“It is working,” said Mr Sakka, asserting that the military council in Deraa controls over 85% of armed groups, Hama it is 75%, and over half elsewhere.
In their own bid for unity Free Syrian Army leaders called on Tuesday for their “Kurdish brothers” to join rebels fighting President Basharal-Assad’s regime, while promising an end to injustices against Kurds in a future democratic Syria.
“Let us work together to transform the FSA into an alternative national military institution to the army of the ruling gang,” the group’s spokesman Colonel Kassem Saadeddine said in an online video.
Last week the Daily Telegraph revealed that members of the US state department and the President’s National Security Council is holding meetings with representatives of the armed opposition. They form part of a ‘getting to know you phase’ as the administration considers whether to back Saudi and Qatari efforts to provide heavy weaponry, including anti-tank and anti-air missiles to the armed opposition.
Concern exists that without a proper leadership structure disparate militias will only increase the likelihood of the country spiralling into bitter sectarian civil war.
A project by the SNC established in April to channel salaries FSA fighters has been hijacked and skewed by corruption and individual political interests, activists told the Daily Telegraph. Rather than passing funds through the military councils, some SNC coalition members had distributed money to ‘their own people’ creating separate militias.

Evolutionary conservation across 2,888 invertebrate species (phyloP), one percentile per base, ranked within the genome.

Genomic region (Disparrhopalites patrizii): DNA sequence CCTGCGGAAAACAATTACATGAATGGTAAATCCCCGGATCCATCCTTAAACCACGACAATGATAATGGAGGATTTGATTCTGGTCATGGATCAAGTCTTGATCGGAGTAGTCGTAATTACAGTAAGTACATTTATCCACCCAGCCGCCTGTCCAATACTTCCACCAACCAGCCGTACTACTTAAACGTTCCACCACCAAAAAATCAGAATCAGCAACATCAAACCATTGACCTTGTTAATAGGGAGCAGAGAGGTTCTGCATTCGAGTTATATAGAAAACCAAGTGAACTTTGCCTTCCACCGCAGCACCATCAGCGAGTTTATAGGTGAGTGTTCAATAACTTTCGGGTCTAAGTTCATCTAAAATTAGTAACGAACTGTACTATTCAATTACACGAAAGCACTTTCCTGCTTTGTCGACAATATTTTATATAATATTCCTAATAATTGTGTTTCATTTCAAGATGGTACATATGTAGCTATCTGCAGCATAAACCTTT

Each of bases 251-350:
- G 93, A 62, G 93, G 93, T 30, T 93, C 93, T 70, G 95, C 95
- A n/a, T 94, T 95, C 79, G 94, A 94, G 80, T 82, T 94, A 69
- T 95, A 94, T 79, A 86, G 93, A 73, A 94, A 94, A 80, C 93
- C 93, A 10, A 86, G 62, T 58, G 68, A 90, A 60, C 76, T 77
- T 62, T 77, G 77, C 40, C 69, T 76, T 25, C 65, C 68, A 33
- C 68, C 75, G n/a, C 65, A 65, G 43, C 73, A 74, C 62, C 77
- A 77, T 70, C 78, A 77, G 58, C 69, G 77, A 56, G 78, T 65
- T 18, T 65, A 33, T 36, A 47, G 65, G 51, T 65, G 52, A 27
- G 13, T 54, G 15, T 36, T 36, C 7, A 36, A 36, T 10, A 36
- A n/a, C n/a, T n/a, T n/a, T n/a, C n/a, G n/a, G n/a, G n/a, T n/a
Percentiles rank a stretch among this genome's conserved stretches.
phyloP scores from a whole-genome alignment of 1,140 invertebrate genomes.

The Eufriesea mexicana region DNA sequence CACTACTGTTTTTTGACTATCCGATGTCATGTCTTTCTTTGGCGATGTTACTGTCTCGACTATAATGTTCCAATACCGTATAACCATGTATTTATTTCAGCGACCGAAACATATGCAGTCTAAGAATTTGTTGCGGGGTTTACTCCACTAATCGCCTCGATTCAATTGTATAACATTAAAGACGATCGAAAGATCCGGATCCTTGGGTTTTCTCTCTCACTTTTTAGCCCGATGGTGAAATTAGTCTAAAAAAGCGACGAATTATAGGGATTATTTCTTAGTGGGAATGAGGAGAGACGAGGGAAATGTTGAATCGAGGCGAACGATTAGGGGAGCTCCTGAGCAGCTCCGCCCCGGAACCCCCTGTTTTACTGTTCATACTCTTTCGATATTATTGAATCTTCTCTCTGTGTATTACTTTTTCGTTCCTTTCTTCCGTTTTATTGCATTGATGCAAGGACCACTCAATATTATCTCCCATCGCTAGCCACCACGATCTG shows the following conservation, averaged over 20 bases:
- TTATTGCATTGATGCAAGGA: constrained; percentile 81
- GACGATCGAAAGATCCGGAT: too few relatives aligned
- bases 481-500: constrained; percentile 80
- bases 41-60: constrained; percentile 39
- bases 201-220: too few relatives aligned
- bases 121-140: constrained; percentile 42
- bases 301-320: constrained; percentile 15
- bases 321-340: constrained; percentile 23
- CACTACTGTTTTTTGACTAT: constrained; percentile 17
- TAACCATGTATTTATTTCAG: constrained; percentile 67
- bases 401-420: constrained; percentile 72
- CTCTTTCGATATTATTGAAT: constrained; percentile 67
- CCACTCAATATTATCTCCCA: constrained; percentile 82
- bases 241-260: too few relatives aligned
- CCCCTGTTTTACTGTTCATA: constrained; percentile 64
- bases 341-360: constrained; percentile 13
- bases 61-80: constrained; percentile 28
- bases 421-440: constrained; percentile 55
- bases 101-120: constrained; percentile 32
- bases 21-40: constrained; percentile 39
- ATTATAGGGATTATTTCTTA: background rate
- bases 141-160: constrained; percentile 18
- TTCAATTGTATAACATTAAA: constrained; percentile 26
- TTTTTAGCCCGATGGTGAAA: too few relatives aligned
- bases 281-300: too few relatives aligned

“Everyone is trying to get a bigger part of the pie; trying to pay people who support their ideology,” said a Syrian activist speaking on a condition of anonymity. “This is pushing the opposition to be more fragmented, and is driving competition between armed groups”.
The Muslim Brotherhood, who are the strongest bloc in the SNC, have provided financial backing to a militia called the Civilian Protection Committee in exchange for the groups loyalty to a more conservative Muslim ideology. The group has attached what one western official in Washington termed as ‘crass’ conditions to funding, such as the demand to hold up signs that pledge allegiance to the movement during protests.
One rebel fighter from the town of Qusair in Homs province told the *Daily Telegraph *that his group was given money on conditions that they all “grew beards” as is in keeping with the Islamic religion.
There are also fears that the weapons might fall into the wrong hands.
“Some Qatari and Saudi businessmen are bypassing the military councils and pumping a big amount of dollars directly to fragmented armed opposition movements inside Syria. Some is going to radical groups,” said Mr Sakka.
“We want to make sure that funding goes to a structured armed opposition,” he added.
The Joint Action Committee is still in its nascent stage. Born from groups that already have extensive networks inside the country it’s advocates hope that it will soon secure the funding and backing of foreign states, and that it might one day become a vehicle for political transition in a post-Assad Syria.